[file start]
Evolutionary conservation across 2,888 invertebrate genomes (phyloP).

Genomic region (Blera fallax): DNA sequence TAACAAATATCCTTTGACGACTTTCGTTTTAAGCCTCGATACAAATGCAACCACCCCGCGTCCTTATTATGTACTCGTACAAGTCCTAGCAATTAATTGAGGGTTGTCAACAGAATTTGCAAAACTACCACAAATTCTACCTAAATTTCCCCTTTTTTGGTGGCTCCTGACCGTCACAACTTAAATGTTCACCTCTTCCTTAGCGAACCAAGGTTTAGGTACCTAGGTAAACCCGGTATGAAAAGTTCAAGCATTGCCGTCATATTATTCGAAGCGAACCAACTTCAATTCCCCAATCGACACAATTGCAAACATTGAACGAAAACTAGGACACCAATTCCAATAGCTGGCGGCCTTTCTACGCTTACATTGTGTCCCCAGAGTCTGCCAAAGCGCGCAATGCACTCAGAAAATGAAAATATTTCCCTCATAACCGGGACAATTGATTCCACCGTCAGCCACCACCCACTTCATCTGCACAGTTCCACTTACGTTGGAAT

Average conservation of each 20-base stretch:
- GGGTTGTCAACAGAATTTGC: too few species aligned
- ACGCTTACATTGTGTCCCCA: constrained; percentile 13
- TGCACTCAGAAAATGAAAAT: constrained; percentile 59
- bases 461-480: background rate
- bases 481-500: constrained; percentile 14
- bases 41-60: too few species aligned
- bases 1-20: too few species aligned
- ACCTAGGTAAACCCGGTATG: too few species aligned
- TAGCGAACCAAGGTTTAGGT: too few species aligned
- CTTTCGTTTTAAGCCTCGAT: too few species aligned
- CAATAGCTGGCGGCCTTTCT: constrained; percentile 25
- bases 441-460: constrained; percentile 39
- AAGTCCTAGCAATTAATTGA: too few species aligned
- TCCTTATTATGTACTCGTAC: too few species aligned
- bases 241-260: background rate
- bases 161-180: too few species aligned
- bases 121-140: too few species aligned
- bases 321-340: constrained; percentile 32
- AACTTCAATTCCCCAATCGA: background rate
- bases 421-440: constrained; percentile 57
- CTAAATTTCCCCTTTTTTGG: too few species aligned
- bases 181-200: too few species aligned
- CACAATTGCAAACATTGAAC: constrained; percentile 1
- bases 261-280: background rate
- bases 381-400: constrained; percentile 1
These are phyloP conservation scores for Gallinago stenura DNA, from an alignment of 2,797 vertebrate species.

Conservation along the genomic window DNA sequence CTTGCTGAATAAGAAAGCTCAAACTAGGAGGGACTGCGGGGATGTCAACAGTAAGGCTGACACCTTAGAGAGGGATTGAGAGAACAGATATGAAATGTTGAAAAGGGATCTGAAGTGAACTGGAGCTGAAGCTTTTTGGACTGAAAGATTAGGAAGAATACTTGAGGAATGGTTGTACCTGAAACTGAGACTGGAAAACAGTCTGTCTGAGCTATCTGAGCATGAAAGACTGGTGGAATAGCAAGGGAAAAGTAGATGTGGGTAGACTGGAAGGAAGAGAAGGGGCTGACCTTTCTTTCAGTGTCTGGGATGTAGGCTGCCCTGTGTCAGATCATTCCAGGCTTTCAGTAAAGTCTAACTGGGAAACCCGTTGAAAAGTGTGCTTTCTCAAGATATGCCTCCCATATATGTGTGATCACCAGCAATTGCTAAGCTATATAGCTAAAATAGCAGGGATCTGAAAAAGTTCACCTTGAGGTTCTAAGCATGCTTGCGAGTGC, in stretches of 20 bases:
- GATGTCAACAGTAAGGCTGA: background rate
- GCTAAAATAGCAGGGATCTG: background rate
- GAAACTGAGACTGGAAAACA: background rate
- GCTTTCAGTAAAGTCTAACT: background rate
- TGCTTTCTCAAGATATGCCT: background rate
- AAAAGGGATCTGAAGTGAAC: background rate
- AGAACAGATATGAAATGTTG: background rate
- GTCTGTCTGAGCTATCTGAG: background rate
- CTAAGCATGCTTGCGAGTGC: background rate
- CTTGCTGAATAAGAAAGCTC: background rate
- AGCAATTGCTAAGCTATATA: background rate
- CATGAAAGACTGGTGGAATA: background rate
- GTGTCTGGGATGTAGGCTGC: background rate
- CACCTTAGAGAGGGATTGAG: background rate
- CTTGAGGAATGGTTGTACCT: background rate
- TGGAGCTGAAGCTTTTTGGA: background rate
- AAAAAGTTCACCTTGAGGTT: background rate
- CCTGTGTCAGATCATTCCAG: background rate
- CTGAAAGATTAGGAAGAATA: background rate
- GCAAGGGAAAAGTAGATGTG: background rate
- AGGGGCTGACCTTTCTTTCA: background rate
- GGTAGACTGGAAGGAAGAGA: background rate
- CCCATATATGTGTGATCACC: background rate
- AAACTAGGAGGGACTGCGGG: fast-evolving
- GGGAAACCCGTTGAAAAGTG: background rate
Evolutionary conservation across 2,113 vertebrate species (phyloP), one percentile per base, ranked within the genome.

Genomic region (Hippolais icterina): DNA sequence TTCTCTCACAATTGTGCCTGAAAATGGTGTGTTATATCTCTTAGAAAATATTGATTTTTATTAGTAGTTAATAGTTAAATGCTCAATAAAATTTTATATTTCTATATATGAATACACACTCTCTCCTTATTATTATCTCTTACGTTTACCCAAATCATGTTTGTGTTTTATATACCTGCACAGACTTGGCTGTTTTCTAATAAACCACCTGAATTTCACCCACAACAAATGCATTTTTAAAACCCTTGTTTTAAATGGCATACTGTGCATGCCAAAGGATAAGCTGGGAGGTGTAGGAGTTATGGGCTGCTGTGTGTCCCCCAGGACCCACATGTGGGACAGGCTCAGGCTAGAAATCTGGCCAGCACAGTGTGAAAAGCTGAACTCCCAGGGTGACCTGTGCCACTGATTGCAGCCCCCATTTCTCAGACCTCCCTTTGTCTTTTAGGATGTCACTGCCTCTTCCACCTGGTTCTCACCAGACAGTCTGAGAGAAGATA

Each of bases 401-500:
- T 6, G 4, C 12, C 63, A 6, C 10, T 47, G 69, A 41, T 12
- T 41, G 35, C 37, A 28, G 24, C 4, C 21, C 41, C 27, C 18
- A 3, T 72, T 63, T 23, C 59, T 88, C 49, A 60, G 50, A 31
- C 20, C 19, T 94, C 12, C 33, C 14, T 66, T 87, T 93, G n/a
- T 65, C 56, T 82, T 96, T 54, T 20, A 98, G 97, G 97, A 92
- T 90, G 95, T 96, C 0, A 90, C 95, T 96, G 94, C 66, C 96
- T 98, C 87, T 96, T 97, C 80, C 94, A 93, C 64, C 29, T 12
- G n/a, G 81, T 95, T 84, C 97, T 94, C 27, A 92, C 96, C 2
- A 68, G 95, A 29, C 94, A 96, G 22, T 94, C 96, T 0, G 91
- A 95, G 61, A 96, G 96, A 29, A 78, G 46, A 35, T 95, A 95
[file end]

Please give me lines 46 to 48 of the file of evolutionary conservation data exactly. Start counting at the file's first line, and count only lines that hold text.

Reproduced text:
- TGGAGCTGAAGCTTTTTGGA: background rate
- AAAAAGTTCACCTTGAGGTT: background rate
- CCTGTGTCAGATCATTCCAG: background rate